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AAA Protocol

August 7, 2009

Authentication,Authorization and Accounting (AAA), is an IP based networking to control what computer users in network have access to and to keep track of what¬タルs the user is doing over a network.

Authentication:
Authentication refers to the confirmation that a user who is requesting services is a valid user or not. Authentication is accomplished by an identity and some credentials. Examples of types of credentials are passwords, one-time tokens, digital certificates, and phone numbers (calling/called).
Authorization:
Based on their authentication, like giving access to particular service in a website and restricting the usage of other service. Authorization may be based on restrictions, for example time-of-day restrictions, or physical location restrictions, or restrictions against multiple logins by the same user.
Accounting:
Accounting refers to the tracking of the consumption of network resources by users. This information may be used for management, planning, billing, or other purposes. Real-time accounting refers to accounting information that is delivered concurrently with the consumption of the resources. Batch accounting refers to accounting information that is saved until it is delivered at a later time.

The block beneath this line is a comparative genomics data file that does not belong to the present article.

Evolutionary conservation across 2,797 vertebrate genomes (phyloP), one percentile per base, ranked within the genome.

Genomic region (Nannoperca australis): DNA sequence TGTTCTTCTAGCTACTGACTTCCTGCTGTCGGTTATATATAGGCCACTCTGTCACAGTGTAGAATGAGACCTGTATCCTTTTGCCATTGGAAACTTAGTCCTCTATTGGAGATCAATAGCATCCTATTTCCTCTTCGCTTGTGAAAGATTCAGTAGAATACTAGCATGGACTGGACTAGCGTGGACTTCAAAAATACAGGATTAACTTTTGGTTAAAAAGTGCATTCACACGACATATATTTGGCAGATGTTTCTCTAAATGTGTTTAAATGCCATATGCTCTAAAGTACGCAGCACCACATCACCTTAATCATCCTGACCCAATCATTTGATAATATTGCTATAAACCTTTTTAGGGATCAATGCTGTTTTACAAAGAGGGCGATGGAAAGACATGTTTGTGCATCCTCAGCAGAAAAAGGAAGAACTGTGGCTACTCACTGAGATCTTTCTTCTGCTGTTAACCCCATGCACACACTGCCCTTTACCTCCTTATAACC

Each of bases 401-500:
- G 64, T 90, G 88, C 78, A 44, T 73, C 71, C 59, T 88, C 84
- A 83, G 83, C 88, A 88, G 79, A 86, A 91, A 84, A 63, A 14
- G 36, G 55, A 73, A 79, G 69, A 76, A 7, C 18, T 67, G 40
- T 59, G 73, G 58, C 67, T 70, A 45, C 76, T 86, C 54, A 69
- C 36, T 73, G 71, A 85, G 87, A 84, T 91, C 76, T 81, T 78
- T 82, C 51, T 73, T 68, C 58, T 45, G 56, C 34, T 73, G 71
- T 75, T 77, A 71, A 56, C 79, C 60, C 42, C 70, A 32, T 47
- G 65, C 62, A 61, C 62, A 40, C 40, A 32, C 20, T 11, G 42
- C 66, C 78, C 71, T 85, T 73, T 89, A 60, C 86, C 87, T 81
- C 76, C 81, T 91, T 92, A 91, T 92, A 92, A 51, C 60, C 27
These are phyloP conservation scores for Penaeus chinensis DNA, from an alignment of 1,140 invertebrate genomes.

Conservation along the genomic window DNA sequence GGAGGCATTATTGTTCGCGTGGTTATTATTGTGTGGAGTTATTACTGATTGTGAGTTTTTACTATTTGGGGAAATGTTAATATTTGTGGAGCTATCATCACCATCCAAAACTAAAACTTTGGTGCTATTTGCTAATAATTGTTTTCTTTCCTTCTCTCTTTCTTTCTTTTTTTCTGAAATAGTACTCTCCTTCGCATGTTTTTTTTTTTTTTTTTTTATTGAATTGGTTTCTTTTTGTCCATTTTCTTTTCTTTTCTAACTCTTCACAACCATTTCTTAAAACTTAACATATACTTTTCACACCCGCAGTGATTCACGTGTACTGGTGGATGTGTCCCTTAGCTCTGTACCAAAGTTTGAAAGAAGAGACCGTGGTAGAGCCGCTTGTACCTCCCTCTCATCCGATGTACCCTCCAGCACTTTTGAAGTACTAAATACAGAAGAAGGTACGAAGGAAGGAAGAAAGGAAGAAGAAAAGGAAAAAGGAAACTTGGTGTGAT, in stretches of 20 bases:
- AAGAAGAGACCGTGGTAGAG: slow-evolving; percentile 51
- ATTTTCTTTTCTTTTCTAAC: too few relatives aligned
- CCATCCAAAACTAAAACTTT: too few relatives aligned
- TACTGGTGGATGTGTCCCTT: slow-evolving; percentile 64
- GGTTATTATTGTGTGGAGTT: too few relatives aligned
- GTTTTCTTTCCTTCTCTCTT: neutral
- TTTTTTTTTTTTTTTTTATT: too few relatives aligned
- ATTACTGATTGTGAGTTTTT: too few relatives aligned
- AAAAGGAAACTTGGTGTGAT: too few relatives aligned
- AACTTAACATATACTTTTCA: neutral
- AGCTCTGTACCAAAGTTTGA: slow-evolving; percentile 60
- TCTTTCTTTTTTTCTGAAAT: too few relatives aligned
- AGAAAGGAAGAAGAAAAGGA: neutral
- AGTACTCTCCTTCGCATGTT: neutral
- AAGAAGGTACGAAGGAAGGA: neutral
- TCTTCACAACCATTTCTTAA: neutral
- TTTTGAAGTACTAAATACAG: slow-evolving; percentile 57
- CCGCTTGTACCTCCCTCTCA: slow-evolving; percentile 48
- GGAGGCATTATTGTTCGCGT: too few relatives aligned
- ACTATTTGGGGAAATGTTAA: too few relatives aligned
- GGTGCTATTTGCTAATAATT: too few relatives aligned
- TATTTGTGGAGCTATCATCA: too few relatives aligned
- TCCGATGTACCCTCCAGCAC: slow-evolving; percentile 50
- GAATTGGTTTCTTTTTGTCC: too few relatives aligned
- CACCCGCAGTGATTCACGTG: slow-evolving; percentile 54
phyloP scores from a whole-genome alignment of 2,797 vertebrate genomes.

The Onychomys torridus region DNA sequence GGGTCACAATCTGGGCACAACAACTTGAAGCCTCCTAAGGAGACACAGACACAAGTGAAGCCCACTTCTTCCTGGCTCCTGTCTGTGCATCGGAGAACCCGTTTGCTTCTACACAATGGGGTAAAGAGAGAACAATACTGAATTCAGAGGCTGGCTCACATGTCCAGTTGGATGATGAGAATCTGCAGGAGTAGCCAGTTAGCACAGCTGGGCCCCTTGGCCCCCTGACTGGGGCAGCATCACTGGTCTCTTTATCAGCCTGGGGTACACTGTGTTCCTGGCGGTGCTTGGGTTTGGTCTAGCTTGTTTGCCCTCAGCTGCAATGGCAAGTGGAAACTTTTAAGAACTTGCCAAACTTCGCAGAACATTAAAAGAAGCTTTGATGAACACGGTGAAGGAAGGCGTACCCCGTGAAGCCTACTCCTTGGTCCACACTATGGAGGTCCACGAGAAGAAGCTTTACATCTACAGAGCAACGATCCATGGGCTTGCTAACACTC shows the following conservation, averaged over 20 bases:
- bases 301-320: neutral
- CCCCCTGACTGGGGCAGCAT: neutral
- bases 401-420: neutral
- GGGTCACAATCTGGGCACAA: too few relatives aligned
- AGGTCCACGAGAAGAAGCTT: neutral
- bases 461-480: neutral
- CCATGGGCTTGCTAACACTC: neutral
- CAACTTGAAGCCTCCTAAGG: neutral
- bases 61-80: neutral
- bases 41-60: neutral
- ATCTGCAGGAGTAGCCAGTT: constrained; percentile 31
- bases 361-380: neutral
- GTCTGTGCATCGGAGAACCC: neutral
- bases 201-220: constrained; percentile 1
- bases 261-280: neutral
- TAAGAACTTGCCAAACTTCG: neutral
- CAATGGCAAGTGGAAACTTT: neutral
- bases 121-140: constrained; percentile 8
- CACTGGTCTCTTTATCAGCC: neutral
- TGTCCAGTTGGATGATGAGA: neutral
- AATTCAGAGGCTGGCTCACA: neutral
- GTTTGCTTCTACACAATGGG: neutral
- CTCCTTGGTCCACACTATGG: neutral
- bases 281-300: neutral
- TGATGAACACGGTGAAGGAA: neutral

List of AAA Protocols
RADIUS:
Remote Authentication Dial In User Service (RADIUS) is an AAA (authentication, authorization, and accounting) protocol for controlling access to network resources. RADIUS is commonly used by ISPs and corporations managing access to Internet or internal networks across an array of access technologies including modem, DSL, wireless and VPNs.
DIAMETER:
It’s an upgrade of RADIUS protocol.
TACACS:
Terminal Access Controller Access-Control System (TACACS) is a remote authentication protocol that is used to communicate with an authentication server. TACACS allows a remote access server to communicate with an authentication server in order to determine whether the user has access to the network.
TACACS allows a client to accept a username and password and send a query to a TACACS authentication server. This server was normally a program running on a host. The host would determine whether to accept or deny the request and send a response back.
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